“I have seen thousands of people with unbelievable potential and natural talent, but lack drive and staying power. They take the easy way out of not practicing-just sliding by. They believe their own PR that they are just wonderful. This group of people lack, what I call the missing ingredient. They NEVER amount to anything.”–Wayne Cameron
Separate What You Can Do From Who You Are
Haven’t you known people who should have risen to the top but didn’t? They had all the talent they should ever need, but they still didn’t succeed. Philosopher Ralph Waldo Emerson must have known people like that , too, because he said, “Talent for talent’s sake is a bauble and a show. Talent working with joy in the cause of universal truth lifts the possessor to a new power as a benefactor.”
So is talent ever enough? Yes, but only in the very beginning. Novelist Charles Wilson says, “No matter the size of the bottle, the cream always rises to the top.” Talent stands out. It gets you noticed. In the beginning, talent separates you from the rest of the pack. It gives you a head start on others. For that reason, natural talent is one of life’s greatest gifts. But the advantage it gives lasts only a short time. Songwriter Irving Berlin understood this truth when he said, “The toughest thing about success is that you’ve got to keep on being a success. Talent is only a starting point in business. You’ve got to keep working that talent.”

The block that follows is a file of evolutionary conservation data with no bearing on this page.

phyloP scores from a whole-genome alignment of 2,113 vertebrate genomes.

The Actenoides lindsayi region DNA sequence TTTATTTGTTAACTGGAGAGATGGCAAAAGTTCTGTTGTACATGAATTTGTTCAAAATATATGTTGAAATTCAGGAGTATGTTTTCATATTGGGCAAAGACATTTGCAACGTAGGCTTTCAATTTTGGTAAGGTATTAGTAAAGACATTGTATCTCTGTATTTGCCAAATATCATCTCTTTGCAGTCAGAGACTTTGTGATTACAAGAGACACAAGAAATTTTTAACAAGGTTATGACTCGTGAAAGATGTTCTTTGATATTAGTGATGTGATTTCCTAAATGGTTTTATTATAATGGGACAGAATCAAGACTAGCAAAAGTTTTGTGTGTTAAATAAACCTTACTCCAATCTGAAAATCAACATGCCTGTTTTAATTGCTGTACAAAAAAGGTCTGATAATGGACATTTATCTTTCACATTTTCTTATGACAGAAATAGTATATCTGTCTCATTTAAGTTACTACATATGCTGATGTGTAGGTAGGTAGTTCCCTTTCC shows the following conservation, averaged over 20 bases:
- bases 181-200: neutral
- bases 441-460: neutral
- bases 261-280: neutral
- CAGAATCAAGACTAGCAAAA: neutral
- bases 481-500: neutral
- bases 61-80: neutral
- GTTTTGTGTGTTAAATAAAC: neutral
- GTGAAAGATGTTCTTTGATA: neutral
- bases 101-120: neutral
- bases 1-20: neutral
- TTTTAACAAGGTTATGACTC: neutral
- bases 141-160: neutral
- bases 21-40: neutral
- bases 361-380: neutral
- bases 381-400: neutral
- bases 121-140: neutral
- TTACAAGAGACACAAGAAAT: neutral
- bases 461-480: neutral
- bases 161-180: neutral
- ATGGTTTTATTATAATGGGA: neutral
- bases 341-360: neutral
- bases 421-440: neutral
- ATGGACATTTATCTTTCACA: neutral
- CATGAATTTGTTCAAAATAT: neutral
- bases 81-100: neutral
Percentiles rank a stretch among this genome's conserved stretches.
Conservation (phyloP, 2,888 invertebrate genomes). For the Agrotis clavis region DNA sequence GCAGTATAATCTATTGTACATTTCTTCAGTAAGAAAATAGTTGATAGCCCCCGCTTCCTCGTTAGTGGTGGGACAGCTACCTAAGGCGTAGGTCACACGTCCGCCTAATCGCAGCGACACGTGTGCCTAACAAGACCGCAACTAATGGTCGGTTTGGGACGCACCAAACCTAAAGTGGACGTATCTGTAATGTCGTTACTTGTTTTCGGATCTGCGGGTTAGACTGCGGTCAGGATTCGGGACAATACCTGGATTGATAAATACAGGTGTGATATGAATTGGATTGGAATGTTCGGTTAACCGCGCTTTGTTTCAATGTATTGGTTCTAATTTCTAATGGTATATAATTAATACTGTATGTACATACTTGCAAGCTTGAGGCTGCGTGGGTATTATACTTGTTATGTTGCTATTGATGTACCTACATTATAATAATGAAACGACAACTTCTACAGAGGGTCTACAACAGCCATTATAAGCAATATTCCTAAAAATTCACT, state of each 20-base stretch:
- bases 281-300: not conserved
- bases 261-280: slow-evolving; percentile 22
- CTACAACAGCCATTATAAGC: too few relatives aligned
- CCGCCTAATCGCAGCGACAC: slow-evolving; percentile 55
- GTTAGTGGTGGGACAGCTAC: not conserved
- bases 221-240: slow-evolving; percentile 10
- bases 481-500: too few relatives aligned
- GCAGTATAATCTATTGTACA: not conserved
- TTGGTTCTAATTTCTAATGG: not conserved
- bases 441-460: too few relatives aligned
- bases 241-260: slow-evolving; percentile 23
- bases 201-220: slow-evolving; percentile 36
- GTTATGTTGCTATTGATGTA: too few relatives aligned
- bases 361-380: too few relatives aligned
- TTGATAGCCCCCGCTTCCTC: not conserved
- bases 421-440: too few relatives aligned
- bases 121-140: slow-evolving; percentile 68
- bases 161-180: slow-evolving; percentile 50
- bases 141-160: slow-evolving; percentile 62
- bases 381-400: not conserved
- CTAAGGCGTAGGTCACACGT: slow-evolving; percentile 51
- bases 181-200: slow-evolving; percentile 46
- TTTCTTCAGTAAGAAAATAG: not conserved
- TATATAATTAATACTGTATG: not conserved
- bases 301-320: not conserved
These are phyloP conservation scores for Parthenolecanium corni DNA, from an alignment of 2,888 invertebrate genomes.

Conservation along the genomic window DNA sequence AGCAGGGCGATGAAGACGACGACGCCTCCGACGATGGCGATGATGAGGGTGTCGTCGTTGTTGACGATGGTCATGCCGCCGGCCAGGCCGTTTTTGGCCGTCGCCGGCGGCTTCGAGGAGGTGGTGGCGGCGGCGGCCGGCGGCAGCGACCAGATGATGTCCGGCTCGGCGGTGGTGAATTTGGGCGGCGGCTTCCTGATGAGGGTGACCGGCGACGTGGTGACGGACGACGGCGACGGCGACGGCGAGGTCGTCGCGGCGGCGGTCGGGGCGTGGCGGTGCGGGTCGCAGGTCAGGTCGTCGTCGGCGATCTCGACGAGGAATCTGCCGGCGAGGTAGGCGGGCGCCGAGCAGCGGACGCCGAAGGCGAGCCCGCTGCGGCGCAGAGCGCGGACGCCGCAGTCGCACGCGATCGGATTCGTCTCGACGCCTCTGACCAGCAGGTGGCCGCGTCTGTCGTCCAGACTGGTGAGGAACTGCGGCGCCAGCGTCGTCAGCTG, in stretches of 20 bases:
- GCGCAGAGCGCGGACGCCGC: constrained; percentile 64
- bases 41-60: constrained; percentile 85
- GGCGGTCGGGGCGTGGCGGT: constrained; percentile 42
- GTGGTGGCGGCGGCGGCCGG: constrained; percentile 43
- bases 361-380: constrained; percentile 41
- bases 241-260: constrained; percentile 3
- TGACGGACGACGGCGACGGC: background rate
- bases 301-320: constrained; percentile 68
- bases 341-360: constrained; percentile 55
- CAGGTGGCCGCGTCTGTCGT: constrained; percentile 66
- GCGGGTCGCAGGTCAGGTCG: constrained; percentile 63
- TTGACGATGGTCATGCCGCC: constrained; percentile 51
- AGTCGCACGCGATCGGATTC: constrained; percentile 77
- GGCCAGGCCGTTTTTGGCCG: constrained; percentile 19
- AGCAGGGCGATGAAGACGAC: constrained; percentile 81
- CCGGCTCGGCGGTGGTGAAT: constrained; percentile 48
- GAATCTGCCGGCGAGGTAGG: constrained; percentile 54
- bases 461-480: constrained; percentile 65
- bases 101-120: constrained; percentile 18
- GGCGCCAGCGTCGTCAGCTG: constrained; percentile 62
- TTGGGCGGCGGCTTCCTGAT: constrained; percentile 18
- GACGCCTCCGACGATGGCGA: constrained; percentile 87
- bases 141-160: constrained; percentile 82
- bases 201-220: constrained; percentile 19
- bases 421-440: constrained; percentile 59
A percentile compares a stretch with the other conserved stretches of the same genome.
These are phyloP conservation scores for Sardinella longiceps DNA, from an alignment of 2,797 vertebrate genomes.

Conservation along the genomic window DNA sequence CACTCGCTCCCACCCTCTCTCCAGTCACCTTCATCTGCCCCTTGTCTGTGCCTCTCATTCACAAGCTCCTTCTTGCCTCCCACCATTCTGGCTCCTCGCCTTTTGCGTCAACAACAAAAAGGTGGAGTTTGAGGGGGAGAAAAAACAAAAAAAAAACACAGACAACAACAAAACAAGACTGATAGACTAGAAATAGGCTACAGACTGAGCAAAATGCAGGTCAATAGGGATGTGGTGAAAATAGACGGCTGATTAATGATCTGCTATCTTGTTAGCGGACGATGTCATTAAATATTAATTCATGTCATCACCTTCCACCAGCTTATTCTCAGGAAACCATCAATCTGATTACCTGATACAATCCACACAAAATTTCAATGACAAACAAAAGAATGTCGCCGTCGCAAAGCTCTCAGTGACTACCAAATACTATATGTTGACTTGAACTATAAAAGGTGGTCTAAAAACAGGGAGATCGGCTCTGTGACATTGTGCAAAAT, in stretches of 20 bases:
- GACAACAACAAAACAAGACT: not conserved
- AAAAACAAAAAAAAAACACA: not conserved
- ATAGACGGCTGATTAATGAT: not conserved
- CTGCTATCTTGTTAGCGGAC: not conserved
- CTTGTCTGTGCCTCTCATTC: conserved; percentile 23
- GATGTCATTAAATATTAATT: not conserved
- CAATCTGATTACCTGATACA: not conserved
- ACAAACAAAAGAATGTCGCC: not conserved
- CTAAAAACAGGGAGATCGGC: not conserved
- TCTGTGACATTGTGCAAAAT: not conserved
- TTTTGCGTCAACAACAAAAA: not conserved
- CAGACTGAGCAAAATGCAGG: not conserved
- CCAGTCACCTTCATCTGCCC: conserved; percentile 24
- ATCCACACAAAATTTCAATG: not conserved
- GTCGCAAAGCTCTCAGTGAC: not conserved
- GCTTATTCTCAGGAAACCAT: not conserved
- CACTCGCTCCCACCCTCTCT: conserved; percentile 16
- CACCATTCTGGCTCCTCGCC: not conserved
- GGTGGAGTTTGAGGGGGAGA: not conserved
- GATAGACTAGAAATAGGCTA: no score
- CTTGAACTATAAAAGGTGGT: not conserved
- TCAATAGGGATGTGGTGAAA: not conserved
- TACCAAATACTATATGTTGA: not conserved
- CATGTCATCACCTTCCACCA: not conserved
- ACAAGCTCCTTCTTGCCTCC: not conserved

Too many talented people who start with an advantage over others lose that advantage because they rest on their talent instead of raising it. They assume that talent alone will keep them out front. They don’t realize the truth: if they merely wing it, others will soon fly past them. Talent is more common than they think. Mega-best-selling author Stephen King asserts that “talent is cheaper than table salt. What separates the talented individual from the successful one is a lot of hard work.” Clearly, more than just talent is needed for anyone who wants to achieve success.
–Talent Is Never Enough
From John C. Maxwell
The Maxwell Daily Reader